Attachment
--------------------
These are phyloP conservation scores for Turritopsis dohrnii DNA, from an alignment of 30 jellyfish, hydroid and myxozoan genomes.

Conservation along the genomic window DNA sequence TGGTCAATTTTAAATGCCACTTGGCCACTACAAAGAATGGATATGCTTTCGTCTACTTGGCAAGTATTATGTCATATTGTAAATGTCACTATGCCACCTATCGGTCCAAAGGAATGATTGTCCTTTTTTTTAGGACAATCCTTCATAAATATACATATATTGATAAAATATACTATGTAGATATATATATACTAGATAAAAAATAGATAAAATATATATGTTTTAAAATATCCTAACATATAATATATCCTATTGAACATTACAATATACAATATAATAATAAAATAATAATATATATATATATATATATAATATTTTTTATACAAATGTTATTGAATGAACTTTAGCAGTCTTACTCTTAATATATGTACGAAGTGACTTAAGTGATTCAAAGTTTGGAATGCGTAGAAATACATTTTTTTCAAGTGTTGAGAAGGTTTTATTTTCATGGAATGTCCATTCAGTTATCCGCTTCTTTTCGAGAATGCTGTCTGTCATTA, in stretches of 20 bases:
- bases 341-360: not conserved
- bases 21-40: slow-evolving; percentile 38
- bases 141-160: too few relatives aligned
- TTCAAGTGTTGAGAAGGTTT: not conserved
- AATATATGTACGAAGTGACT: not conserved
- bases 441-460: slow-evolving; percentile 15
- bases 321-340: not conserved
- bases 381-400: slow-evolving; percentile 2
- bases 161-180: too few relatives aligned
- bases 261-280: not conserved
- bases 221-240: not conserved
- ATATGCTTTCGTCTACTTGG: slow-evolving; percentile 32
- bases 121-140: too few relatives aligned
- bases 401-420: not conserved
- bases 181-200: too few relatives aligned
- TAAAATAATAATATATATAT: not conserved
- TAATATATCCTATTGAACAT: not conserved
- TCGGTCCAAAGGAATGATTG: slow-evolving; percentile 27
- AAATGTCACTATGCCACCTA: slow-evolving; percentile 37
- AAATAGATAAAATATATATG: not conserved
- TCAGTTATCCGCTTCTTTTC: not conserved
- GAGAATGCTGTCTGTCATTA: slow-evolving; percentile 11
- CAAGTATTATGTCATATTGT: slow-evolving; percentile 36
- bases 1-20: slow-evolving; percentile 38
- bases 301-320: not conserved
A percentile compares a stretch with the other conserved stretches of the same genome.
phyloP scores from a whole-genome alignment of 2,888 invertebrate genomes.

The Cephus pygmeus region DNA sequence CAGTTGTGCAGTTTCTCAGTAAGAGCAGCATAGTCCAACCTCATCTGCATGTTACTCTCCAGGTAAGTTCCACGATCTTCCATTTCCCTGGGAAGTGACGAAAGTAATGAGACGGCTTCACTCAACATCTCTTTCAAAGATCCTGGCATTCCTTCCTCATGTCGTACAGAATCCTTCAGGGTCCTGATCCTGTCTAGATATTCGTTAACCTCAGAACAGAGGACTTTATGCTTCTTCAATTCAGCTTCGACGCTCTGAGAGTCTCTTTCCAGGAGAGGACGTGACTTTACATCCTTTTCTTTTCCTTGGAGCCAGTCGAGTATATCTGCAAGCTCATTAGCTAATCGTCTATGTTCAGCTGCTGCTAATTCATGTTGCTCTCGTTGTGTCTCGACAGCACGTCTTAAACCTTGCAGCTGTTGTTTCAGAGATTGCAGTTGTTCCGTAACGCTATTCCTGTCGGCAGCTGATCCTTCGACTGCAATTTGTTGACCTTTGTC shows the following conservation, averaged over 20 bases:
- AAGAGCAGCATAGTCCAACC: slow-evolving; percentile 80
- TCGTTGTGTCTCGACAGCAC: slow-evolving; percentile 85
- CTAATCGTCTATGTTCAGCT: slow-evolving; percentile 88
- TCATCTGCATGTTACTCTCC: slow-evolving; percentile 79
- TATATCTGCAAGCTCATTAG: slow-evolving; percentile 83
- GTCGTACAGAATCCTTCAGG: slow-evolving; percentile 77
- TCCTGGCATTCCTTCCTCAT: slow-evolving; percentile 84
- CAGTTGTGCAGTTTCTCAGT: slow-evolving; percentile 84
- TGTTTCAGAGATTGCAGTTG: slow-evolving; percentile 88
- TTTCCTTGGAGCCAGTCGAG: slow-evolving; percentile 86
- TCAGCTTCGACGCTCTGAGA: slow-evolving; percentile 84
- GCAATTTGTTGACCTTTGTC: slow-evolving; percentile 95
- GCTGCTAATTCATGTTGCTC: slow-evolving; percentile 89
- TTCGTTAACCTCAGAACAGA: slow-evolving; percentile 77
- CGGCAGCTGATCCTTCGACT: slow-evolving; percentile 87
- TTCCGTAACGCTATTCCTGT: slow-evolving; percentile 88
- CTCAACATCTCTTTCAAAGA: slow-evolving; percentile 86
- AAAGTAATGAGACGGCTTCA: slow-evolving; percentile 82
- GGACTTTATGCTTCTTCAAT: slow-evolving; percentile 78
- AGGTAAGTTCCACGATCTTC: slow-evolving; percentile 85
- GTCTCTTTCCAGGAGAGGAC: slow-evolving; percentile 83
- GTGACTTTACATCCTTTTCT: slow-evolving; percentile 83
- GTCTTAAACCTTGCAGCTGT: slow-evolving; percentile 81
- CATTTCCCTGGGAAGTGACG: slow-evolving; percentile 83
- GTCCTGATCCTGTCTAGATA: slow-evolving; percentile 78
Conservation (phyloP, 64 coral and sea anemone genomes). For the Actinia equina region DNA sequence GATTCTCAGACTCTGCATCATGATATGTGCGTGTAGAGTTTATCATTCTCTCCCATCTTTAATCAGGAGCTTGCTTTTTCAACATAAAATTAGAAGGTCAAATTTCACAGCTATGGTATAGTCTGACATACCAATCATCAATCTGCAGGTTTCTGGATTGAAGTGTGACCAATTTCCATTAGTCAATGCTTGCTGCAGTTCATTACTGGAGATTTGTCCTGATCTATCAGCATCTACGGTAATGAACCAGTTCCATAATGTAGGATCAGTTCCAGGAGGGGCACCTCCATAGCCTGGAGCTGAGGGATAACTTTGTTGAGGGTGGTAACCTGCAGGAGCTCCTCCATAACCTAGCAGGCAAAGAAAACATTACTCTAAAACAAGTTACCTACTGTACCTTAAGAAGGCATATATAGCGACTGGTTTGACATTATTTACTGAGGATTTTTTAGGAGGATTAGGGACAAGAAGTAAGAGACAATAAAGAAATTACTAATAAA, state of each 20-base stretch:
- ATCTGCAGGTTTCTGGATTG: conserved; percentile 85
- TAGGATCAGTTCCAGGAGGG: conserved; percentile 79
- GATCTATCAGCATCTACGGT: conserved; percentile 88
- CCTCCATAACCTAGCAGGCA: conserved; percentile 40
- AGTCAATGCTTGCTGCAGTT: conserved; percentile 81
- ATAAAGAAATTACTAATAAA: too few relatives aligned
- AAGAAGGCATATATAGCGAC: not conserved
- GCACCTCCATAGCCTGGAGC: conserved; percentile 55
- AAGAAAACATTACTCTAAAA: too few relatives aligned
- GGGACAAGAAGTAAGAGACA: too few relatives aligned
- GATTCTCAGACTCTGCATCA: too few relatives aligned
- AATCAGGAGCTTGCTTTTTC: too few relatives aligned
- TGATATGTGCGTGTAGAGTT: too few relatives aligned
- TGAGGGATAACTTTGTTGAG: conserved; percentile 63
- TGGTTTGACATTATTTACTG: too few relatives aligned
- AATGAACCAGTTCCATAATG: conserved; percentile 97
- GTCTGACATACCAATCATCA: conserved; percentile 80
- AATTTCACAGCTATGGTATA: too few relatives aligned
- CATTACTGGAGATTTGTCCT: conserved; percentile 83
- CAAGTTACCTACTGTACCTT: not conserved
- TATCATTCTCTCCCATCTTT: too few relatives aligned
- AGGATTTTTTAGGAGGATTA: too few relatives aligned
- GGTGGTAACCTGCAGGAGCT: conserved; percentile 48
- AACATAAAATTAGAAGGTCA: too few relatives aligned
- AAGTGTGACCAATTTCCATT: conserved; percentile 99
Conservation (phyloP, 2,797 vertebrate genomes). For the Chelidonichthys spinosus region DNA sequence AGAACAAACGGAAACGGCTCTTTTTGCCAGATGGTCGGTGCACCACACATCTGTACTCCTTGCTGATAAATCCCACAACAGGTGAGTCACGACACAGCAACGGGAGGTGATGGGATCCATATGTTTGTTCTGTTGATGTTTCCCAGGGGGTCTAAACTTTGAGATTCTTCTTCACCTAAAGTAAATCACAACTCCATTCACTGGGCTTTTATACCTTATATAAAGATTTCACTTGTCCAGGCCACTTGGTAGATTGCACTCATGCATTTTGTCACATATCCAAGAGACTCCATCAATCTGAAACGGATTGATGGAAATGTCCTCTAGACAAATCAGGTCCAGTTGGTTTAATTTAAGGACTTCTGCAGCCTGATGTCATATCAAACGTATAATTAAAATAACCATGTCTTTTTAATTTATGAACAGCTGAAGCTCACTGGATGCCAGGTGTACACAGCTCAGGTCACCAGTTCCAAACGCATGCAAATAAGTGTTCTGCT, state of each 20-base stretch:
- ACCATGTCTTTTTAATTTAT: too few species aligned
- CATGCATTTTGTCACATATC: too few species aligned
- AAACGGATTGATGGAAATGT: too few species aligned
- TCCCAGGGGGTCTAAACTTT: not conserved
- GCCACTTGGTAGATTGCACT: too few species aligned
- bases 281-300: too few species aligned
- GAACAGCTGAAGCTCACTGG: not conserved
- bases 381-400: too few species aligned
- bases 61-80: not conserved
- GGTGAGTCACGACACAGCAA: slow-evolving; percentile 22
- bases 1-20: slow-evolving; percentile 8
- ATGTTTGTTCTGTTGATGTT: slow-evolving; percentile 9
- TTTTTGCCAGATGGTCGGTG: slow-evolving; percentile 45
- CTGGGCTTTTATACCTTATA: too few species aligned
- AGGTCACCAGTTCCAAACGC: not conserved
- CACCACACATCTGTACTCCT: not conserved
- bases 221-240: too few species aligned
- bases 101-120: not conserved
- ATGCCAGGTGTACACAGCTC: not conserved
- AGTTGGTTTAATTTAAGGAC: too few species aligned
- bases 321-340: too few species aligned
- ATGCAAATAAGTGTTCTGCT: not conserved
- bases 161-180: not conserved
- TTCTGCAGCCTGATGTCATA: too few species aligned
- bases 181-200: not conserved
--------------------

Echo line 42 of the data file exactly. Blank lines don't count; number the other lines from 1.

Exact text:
- GCAATTTGTTGACCTTTGTC: slow-evolving; percentile 95